This Week in New Haven (October 24 - 30)

This Week in New Haven (October 24 - 30)

Inanimate monsters and animate ghosts make a good start to a week defined by Halloween’s paradoxes.

By the way, if you’re looking specifically for Halloween events, here you’ll only find weeknight bites at that wormy apple. But keep an eye out for tomorrow’s edition, which will flesh out this year’s scary busy holiday weekend.

Monday, October 24
Sometimes it’s the monsters who need saving. At 6:30 p.m., in conjunction with the exhibition SOS Brutalism: Save the Concrete Monsters!, architectural critic, curator and professor Oliver Elser comes to the Yale School of Architecture to discuss “Tools for Preservation Activism and a Theory for the Monsters.”

A unique cinematic experience awaits in the auditorium at 53 Wall Street, where, at 7 p.m., “British director Charlie Shackleton visits Yale for a screening and discussion of his experimental feature film The Afterlight. This film exists as just a single 35mm print, hand-delivered by Shackleton to every screening around the world. … Compiled from fragments of hundreds of films, the assembled actors have one thing in common: none of them are still alive.”

sponsored by

New Haven Symphony Orchestra

Tuesday, October 25
A Halloween edition of poetry reading series Open Mic Surgery invites you to “bring your favorite scary, spooky, grim, ghastly, weird, horrible and delightful poems to share” between 6 and 8 at Never Ending Books. “Costumes not necessary, but neither are the beheadings…”

Wednesday, October 26
Here’s something to fear: lead. As part of Lead Poisoning Prevention Week, New Haven’s health department is heading to Wilson Library from 10 a.m. to 1. “Come receive important information and some great giveaways!”

Do you like scary movies? Test your knowledge at East Rock Brewing during a Halloween Movie Trivia night starting at 6:30 sharp.

Also at 6:30, historian and author Jim Powers asks, “Can oral history sometimes be true?”—and then answers the question by highlighting a local Branford legend that survived expert skepticism long enough to be vindicated.

Thursday, October 27
Joined by Barry Bostwick, who played the original Brad Majors, the Shubert Theater screens the original unedited version of The Rocky Horror Picture Show “with a live shadow cast and audience participation” at 8 p.m. (Or, starting tomorrow night at 7:30, you can enjoy one of three completely live Rocky Horror performances this weekend at the Milford Arts Council headquarters.)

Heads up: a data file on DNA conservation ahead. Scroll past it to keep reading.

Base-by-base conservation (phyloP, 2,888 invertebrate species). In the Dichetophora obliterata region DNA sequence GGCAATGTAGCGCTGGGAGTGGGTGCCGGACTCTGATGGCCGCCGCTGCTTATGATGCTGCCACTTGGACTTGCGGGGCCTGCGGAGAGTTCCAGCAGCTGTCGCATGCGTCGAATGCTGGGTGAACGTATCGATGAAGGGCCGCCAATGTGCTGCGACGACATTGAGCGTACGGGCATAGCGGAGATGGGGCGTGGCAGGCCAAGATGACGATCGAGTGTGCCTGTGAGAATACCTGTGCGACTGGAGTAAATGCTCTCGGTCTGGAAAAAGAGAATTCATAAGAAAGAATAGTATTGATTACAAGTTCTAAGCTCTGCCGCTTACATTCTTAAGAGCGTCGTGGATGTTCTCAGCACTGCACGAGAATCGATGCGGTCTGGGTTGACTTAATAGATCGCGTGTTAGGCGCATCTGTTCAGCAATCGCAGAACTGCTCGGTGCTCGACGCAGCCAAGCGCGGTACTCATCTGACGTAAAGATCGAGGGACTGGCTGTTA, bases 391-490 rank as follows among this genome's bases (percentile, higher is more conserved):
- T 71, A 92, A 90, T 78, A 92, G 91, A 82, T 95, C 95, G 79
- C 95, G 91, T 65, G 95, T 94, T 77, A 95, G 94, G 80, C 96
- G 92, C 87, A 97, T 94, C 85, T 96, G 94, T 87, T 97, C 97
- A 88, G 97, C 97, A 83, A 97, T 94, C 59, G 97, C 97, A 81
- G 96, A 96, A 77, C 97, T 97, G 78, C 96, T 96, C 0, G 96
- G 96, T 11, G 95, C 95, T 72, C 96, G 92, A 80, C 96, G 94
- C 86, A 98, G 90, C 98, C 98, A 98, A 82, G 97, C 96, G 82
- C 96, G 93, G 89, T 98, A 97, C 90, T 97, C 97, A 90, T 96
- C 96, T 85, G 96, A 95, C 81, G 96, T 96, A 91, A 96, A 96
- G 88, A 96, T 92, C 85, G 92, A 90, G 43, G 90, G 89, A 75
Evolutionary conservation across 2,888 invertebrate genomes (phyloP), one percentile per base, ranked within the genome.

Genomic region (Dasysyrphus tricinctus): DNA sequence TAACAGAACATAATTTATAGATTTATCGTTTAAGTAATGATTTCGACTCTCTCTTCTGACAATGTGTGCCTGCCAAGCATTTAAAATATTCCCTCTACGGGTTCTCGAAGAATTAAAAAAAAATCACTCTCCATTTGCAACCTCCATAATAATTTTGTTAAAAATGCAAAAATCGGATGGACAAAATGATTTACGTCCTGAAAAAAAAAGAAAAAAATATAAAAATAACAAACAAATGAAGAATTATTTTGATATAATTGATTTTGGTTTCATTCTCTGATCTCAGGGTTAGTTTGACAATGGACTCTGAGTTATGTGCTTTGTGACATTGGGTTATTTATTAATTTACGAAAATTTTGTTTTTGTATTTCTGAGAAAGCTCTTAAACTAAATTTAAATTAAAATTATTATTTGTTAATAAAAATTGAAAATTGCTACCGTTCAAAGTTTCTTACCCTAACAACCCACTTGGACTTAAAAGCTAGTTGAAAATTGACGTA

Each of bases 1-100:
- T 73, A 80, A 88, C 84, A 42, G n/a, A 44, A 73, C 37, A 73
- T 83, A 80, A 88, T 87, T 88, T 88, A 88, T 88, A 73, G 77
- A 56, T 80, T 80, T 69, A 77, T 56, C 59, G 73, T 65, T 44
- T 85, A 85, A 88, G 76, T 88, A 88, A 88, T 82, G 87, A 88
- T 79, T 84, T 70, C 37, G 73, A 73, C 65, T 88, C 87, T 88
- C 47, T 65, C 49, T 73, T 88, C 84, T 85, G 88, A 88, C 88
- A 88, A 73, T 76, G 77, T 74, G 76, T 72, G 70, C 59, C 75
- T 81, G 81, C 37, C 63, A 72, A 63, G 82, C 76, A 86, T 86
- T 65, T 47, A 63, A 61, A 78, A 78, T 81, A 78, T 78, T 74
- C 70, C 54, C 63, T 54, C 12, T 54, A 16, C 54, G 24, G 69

Vibes on Orange’s Nightmare on Orange Street party—“the OFFICIAL Kick-Off Party of Halloween Weekend ’22,” somehow—promises DJs, themed drinks, other drink specials, a bar tab giveaway and a costume contest starting at 9.

Friday, October 28
A symposium on film, installation and photographic artist Steve McQueen—who counts a few popular touchstones, including Best Picture-winning 12 Years a Slave, among his many more obscure projects, which often involve “themes of intimacy, isolation, physicality, and violence”—lasts all day tomorrow but starts with a 3:30 roundtable today at the Yale Center for British Art.

Today and tomorrow at 7:30 p.m., the Yale School of Music’s biggest voices perform Fall Opera Scenes—“two evenings of excerpts from the operatic repertoire performed with piano”—in Morse Recital Hall.

Saturday, October 29
The Open Source festival’s second and final weekend gives the public a chance to meet artists where they work or display while, of course, viewing the work, with this weekend’s focus on Westville and the Eli Whitney Barn. But the festival’s actually been active all week, with an itinerary of events and opportunities you can explore here (scroll down).

Stetson Library’s family-oriented Harvest Festival lasts from 1 to 4:30 p.m. and features “live music, an instrument petting zoo, crafts, and goody bag giveaways.” At least some of the live music comes courtesy of the New Haven Symphony Orchestra String Quintet “and singer/host Charlie Widmer as we explore Harvest/Autumn music from around the world” in a program designed for children ages 3 to 9.

Sunday, October 30
From 5:30 to 7:30 p.m., Fairhaven Furniture hosts a “house concert” featuring the guitarist, harp guitarist and composer Muriel Anderson. Critically acclaimed as a recording artist and “the first woman to have won the National Fingerstyle Guitar Championship,” Anderson “embraces music from all over the world with a sense of grace, joy and gentle humor.”

Written by Dan Mims. Readers are encouraged to verify times, locations, prices and other details before attending events.

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